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    4. Ah, I see. I had misunderstood it as there being only the old-guard and the psychopaths. Thank you for clarifying.

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  2. ... I've actively read several incredibly poorly written, sue filled stories, and I've never seen one try to 'break' tropes. They just apply them poorly. In point of fact, it's kind of impossible to 'break' a trope. What does that even mean? Subverting tropes is a trope in and of itself, and actively ignoring them just means not using them(and not all tropes need to be in every story, obviously). The only possible explanation of that description that could possibly make sense is, well, misusing tropes in a way that strips them of their importance. Using rule of perception in a way that doesn't give shorthands and actively takes advantage of a lack of viewer awareness to hide a lack of skill, for example(cough cough Twilight COUGH). Other than that, the rule of X are the only ones that make sense- I'm reminded of fanfics where characters who take advantage of "Rule of Funny" are treated as just being 'magic', or worse still, try to define it.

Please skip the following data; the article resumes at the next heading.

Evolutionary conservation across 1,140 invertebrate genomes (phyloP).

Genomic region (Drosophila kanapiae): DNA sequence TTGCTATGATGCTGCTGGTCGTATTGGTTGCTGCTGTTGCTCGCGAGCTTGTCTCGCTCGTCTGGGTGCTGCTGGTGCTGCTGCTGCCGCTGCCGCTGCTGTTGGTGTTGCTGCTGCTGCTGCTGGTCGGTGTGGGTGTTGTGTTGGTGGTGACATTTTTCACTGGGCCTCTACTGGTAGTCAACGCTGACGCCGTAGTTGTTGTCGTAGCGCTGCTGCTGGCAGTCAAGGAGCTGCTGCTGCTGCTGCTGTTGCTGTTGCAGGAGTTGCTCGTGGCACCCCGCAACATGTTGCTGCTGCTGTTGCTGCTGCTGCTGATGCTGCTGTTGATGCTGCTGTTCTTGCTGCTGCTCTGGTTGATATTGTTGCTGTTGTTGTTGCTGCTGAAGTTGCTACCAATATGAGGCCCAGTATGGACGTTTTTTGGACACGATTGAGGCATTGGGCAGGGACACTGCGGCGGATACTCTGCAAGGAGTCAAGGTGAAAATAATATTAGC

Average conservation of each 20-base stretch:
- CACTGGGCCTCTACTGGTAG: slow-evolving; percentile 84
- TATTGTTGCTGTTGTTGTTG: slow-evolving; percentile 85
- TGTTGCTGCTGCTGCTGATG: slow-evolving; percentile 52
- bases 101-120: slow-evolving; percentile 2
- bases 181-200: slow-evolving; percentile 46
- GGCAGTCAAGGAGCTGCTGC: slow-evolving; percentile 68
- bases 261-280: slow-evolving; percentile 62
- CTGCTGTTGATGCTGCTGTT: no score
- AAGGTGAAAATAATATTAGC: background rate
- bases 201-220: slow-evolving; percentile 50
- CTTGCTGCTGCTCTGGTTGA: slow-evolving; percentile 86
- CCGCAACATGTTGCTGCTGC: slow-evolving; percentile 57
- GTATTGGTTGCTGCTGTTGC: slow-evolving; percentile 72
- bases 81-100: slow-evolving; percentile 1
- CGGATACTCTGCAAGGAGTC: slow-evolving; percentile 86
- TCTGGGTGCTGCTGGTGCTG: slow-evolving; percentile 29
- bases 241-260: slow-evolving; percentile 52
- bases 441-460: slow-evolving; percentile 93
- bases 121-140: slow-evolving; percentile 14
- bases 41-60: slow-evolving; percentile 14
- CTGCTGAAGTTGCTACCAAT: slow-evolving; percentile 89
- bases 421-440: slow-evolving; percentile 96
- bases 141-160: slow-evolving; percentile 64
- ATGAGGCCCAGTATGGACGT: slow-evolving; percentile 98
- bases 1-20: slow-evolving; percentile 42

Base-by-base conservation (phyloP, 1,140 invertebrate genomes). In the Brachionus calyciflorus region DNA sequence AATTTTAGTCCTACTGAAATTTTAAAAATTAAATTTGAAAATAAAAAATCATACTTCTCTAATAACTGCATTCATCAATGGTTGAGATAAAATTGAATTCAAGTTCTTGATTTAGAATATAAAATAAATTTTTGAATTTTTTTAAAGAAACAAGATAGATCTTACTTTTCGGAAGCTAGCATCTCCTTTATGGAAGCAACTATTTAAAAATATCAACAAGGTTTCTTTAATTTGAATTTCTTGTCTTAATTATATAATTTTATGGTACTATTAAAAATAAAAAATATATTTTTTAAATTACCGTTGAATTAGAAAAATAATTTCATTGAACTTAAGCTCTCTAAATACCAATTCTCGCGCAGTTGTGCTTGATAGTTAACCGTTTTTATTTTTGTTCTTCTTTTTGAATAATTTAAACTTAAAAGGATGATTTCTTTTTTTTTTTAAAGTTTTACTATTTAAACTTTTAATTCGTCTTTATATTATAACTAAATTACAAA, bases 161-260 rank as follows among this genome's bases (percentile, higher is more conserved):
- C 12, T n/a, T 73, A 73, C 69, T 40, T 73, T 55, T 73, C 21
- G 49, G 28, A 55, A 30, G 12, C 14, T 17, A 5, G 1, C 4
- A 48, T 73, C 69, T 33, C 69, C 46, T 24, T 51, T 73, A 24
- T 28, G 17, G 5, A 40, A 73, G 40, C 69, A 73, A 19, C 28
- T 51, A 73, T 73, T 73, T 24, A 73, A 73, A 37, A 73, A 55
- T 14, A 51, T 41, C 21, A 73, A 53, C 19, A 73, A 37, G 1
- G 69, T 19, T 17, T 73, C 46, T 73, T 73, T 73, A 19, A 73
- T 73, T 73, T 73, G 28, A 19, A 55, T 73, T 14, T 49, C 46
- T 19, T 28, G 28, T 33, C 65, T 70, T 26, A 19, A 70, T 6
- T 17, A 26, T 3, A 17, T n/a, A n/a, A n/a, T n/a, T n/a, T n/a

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    1. Not tropes as a general construct. I mean they violate the tropes already operating as conventions of the setting/tone in order to shoehorn in something new. Sorry if that was unclear; it's trying to express how sue-filled stories tend to just throw out everything but the names in order to fit the author's idea of what should happen.

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    2. Ah, so they enter a pre-existing story, screw up the pre-existing tropes and rules already established, just to make things go they want it to. ... Yeah, there's some shit things like this.

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    3. Hopefully it is not as shit to make them villains.